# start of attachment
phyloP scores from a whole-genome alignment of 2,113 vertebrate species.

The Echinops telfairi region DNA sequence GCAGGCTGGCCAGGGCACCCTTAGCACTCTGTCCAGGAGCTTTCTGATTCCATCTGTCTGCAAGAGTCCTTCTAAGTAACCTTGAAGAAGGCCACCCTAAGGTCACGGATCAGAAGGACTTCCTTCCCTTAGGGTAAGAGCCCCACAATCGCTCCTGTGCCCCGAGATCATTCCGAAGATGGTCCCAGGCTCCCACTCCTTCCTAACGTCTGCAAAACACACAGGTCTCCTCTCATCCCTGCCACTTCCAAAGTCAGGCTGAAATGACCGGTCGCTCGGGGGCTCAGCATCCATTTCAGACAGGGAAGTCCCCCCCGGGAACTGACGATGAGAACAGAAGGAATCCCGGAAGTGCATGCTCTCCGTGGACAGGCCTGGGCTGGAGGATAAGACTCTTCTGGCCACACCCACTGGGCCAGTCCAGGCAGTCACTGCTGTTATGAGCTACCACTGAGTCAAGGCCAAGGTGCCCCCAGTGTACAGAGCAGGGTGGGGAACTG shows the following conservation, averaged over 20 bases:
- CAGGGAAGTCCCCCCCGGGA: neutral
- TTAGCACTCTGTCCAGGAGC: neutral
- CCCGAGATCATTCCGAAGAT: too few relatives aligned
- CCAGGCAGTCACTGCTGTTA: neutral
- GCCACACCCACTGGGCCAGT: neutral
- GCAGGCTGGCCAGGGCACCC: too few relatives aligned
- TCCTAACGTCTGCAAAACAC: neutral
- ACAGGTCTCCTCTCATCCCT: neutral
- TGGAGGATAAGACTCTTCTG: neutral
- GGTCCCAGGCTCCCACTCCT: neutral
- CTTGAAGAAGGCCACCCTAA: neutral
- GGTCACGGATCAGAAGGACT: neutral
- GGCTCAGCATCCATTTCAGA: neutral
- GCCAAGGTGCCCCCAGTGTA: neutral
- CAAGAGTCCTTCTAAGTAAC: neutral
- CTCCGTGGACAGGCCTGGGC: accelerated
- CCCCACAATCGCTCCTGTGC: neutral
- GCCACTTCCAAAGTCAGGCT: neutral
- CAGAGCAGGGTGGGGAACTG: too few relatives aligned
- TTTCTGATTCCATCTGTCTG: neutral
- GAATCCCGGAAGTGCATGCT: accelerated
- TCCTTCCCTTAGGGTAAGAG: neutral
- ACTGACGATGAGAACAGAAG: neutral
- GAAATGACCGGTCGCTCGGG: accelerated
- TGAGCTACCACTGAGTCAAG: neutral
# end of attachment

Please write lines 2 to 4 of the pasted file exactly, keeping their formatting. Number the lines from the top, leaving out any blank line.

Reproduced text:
The Echinops telfairi region DNA sequence GCAGGCTGGCCAGGGCACCCTTAGCACTCTGTCCAGGAGCTTTCTGATTCCATCTGTCTGCAAGAGTCCTTCTAAGTAACCTTGAAGAAGGCCACCCTAAGGTCACGGATCAGAAGGACTTCCTTCCCTTAGGGTAAGAGCCCCACAATCGCTCCTGTGCCCCGAGATCATTCCGAAGATGGTCCCAGGCTCCCACTCCTTCCTAACGTCTGCAAAACACACAGGTCTCCTCTCATCCCTGCCACTTCCAAAGTCAGGCTGAAATGACCGGTCGCTCGGGGGCTCAGCATCCATTTCAGACAGGGAAGTCCCCCCCGGGAACTGACGATGAGAACAGAAGGAATCCCGGAAGTGCATGCTCTCCGTGGACAGGCCTGGGCTGGAGGATAAGACTCTTCTGGCCACACCCACTGGGCCAGTCCAGGCAGTCACTGCTGTTATGAGCTACCACTGAGTCAAGGCCAAGGTGCCCCCAGTGTACAGAGCAGGGTGGGGAACTG shows the following conservation, averaged over 20 bases:
- CAGGGAAGTCCCCCCCGGGA: neutral
- TTAGCACTCTGTCCAGGAGC: neutral